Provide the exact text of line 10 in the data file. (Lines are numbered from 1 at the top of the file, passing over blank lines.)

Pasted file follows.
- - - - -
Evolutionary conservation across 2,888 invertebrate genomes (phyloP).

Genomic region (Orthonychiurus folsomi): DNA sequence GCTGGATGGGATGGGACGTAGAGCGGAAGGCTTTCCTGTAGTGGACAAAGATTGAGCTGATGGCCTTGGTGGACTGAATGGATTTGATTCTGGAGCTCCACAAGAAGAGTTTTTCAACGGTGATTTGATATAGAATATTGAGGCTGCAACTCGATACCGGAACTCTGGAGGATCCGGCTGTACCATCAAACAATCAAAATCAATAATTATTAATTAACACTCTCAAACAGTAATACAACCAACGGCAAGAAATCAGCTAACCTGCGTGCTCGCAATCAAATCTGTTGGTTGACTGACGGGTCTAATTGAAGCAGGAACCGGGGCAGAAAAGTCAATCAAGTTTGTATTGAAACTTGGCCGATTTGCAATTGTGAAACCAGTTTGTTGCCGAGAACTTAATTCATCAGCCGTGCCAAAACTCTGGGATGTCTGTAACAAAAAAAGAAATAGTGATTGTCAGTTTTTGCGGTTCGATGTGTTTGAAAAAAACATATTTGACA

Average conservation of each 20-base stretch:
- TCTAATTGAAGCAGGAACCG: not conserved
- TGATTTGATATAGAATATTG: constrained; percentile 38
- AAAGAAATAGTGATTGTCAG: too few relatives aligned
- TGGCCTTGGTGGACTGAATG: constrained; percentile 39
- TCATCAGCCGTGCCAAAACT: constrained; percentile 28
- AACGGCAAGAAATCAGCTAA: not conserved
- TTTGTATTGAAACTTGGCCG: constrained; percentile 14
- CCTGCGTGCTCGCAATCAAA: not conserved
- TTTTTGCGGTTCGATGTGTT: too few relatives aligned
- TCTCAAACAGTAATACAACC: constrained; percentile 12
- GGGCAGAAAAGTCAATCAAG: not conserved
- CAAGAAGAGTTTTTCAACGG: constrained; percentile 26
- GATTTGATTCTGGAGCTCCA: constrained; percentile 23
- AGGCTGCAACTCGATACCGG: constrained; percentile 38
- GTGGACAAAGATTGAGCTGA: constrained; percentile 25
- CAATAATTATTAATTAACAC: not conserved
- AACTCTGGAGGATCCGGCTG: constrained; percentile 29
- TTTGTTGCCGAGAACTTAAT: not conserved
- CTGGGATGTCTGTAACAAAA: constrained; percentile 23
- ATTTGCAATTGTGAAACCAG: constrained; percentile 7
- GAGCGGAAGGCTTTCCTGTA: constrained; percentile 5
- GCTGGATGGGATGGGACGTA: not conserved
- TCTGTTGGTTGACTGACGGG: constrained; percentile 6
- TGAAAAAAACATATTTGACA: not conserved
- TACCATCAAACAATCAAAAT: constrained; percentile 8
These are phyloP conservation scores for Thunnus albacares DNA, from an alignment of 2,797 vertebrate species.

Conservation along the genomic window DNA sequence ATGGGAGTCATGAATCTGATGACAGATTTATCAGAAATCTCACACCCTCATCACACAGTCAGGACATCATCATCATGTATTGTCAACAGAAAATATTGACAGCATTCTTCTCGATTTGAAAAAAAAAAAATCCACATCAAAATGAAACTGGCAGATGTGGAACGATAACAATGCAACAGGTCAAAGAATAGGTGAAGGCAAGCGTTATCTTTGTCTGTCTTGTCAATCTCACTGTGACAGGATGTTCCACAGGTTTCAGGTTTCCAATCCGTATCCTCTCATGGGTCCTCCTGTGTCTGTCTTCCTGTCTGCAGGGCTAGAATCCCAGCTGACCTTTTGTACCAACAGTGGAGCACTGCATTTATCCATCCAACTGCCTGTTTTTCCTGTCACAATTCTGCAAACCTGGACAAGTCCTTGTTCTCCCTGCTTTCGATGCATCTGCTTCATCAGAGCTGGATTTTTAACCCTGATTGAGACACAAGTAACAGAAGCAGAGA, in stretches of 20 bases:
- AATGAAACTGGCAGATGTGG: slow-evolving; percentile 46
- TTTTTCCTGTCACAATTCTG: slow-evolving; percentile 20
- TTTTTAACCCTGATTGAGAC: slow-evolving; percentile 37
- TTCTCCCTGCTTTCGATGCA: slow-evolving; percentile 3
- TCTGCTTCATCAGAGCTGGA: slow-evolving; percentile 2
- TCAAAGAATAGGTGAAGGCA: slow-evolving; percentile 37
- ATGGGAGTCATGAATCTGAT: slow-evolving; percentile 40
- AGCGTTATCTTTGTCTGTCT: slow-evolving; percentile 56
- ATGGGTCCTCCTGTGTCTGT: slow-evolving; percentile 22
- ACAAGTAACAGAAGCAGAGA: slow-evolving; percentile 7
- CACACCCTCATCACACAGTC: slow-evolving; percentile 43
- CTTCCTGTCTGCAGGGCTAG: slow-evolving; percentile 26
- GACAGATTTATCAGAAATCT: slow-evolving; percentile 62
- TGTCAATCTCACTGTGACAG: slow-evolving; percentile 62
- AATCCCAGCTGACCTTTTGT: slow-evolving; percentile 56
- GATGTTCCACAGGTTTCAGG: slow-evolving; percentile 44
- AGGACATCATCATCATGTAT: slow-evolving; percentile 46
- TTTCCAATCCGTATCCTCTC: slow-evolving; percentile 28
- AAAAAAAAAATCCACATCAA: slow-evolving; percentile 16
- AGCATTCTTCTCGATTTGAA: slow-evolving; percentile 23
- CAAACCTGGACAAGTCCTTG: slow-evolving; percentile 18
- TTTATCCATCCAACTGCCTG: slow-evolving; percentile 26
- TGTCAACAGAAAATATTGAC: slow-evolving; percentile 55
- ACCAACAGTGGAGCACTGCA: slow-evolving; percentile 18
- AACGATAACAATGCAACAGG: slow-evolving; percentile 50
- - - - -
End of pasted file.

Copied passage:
- TTTGTATTGAAACTTGGCCG: constrained; percentile 14